> or =18 years: 92-98%

 

Miles MV, Horn PS, Tang PH, et al: Age-related changes in plasma coenzyme Q10 concentrations and redox state in apparently healthy children and adults. Clin Chim Acta. 2004;34:139-144

Interpretation
Provides information to assist in interpretation of the test results

Abnormal results are reported with a detailed interpretation including an overview of the results and their significance, a correlation to available clinical information provided with the specimen, differential diagnosis, and recommendations for additional testing when indicated and available.

Cautions
Discusses conditions that may cause diagnostic confusion, including improper specimen collection and handling, inappropriate test selection, and interfering substances

Coenzyme Q10 is sensitive to specimen handling and transport temperature. Failure to follow the specimen handling and transportation recommendations may lead to false-positive results.

Clinical Reference
Recommendations for in-depth reading of a clinical nature

1. Salviati L, Trevisson E, Doimo M, Navas P: Primary coenzyme Q10 deficiency. In: Adam MP, Ardinger HH, Pagon RA, et al. eds. GeneReviews [Internet]. University of Washington, Seattle; 2017. Accessed July 15, 2021. Available at www.ncbi.nlm.nih.gov/books/NBK410087/

2. Desbats MA, Lunardi G, Doimo M, Trevisson E, Salviati L: Genetic bases and clinical manifestations of coenzyme Q10 (CoQ 10) deficiency. J Inherit Metab Dis. 2015 Jan;38(1):145-56. doi: 10.1007/s10545-014-9749-9

3. Littarru GP, Tiano L: Clinical aspects of coenzyme Q10: An update. Nutrition. 2010;26:250-254

4. Hargreaves I, Heaton RA, Mantle D: Disorders of human coenzyme Q10 metabolism: An overview. Int J Mol Sci. 2020;21(18):6695. doi: 10.3390/ijms21186695

5. Banach M, Serban C, Ursoniu S, et al: Statin therapy and plasma coenzyme Q10 concentrations-A systematic review and meta-analysis of placebo-controlled trials. Pharmacol Res. 2015 Sep;99:329-336. oi: 10.1016/j.phrs.2015.07.008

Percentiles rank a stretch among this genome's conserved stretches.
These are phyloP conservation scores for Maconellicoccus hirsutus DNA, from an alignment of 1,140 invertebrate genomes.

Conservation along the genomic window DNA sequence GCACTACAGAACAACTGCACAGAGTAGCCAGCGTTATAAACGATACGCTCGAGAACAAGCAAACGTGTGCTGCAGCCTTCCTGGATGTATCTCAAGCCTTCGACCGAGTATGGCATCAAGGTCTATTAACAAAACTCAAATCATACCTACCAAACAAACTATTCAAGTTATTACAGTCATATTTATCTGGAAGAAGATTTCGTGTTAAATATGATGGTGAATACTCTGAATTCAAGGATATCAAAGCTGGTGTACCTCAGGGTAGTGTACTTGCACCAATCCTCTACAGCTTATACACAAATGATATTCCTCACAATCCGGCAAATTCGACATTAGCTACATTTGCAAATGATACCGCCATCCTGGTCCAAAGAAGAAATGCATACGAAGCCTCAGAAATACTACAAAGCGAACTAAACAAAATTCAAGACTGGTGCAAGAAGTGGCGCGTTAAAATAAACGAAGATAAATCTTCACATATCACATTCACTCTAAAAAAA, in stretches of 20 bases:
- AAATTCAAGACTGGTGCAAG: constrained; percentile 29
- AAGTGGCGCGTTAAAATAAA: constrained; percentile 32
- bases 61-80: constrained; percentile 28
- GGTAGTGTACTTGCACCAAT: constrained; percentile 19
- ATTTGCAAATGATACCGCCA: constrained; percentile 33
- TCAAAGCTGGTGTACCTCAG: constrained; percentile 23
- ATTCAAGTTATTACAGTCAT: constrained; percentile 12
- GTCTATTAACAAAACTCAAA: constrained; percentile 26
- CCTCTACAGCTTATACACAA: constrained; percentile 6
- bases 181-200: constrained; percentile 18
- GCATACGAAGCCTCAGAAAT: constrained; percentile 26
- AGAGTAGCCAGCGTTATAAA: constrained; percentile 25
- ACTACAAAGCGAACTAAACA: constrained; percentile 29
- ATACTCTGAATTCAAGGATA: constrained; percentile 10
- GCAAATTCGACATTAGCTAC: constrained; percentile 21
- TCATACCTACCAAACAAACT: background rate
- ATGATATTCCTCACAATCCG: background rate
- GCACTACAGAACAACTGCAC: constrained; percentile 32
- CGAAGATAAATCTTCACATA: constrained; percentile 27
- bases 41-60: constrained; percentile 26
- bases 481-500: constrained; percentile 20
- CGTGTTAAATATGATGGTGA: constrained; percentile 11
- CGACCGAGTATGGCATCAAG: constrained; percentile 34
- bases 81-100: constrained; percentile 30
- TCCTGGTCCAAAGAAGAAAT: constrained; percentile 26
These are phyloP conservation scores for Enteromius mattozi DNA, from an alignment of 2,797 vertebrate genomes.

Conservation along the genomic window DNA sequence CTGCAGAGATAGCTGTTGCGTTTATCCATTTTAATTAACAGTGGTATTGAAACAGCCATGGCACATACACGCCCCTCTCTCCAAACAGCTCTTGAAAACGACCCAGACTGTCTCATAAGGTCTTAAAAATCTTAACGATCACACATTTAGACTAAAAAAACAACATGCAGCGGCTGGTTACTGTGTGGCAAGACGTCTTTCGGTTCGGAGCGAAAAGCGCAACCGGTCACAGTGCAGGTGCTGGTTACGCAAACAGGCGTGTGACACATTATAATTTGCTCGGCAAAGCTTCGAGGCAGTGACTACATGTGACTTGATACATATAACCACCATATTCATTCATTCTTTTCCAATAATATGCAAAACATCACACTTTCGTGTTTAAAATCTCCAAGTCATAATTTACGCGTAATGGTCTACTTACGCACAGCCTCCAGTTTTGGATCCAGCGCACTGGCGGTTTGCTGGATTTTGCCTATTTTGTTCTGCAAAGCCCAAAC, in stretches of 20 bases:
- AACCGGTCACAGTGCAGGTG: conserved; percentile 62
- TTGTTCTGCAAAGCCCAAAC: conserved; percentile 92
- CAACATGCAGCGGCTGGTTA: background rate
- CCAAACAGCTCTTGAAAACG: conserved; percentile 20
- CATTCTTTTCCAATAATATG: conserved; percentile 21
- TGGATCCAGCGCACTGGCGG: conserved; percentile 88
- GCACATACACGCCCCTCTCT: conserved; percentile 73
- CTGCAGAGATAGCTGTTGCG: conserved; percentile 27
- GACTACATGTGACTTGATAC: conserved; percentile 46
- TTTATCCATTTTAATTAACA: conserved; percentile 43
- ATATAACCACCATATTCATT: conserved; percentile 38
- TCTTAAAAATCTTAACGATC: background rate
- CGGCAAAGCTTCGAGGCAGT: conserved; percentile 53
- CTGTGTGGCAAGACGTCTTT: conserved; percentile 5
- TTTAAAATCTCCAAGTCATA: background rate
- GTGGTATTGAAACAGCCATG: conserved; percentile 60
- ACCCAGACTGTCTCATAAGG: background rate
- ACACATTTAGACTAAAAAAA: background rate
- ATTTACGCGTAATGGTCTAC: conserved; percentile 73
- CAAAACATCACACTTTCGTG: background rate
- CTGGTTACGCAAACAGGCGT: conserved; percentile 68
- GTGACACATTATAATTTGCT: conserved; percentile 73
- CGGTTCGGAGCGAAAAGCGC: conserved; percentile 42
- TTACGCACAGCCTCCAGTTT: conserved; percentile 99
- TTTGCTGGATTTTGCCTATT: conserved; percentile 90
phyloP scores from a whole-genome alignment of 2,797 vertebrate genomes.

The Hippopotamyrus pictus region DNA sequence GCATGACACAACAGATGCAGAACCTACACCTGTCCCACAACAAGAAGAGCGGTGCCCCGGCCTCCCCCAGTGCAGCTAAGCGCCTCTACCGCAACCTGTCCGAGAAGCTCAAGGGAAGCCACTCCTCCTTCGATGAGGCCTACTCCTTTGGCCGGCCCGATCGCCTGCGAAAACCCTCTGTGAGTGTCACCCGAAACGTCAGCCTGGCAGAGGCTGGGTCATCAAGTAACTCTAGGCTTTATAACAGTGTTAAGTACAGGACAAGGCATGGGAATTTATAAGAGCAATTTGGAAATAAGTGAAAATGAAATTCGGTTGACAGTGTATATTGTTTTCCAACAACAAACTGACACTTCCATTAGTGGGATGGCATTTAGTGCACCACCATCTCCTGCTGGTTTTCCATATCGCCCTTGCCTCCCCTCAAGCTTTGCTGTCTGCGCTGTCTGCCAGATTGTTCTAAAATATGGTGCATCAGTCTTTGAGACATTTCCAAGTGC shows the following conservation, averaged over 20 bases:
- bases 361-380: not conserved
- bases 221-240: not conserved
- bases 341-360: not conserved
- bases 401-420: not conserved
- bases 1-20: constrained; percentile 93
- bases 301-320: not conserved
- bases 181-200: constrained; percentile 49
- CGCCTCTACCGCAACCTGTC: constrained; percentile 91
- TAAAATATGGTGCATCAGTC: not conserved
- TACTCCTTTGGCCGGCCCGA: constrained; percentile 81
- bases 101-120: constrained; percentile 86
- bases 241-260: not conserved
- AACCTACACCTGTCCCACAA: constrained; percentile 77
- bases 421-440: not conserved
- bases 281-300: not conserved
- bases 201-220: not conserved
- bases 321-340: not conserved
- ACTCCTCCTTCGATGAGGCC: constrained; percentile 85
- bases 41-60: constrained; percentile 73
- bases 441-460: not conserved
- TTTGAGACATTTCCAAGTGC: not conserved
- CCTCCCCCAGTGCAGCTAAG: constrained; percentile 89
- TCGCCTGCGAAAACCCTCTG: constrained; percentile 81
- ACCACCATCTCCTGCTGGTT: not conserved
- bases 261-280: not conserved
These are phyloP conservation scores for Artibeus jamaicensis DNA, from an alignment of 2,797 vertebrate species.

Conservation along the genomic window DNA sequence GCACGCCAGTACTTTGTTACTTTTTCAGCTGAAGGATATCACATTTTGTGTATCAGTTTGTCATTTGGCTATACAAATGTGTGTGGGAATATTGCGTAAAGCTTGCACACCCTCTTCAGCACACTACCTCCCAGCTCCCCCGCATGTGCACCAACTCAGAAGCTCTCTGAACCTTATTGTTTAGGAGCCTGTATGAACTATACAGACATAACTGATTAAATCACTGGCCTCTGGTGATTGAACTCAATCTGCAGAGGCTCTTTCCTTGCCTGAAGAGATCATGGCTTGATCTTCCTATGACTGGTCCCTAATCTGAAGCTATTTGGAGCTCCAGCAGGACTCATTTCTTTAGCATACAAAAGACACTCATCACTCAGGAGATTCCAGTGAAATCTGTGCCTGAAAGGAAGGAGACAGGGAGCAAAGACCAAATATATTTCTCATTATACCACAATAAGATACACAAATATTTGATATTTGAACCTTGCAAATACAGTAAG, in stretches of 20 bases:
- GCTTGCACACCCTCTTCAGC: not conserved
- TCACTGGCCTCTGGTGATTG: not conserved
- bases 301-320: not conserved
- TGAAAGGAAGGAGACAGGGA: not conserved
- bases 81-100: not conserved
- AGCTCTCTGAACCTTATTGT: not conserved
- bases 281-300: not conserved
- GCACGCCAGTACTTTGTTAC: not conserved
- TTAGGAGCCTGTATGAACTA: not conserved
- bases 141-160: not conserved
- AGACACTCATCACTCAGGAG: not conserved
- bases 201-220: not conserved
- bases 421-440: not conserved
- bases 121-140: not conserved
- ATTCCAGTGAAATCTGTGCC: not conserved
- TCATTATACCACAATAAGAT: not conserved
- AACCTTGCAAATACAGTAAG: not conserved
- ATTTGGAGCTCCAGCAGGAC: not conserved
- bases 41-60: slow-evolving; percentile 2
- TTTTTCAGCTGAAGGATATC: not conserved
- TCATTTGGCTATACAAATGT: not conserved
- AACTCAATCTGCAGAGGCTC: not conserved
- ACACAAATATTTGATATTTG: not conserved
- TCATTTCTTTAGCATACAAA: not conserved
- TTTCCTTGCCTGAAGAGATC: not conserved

6. Emmanuele V, Lopez LC, Berardo A, et al. Heterogeneity of coenzyme Q10 deficiency: patient study and literature review. Arch Neurol. 2012;69(8):978-983. doi: 10.1001/archneurol.2012.206

Method Description
Describes how the test is performed and provides a method-specific reference

Coenzyme Q10 (CoQ10) is extracted from plasma with cold 1-propanol containing coenzyme Q9 as an internal standard. An aliquot of the lipid extract is fractionated by high-performance liquid chromatography (HPLC). The separated coenzyme Q10 reduced and coenzyme Q10 oxidized are quantified by measurement of selective coulometric response emerging from the chromatographic column.(Tang PH, Miles MV, DeGrauw A, Hershey A, Pesce A: HPLC analysis of reduced and oxidized coenzyme Q[10] in human plasma. Clin Chem. 2001 February;47[2]:256-265; Claessens AJ, Yeung CK, Risler LJ, Phillips BR, Himmelfarb J, Shen DD: Rapid and sensitive analysis of reduced and oxidized coenzyme Q10 in human plasma by ultra performance liquid chromatography-tandem mass spectrometry and application to studies in healthy human subjects. Ann Clin Biochem. 2016;53[Pt 2]:265-273. doi: 10.1177/0004563215593097)

PDF Report
Indicates whether the report includes an additional document with charts, images or other enriched information

No

Day(s) Performed
Outlines the days the test is performed. This field reflects the day that the sample must be in the testing laboratory to begin the testing process and includes any specimen preparation and processing time before the test is performed. Some tests are listed as continuously performed, which means that assays are performed multiple times during the day.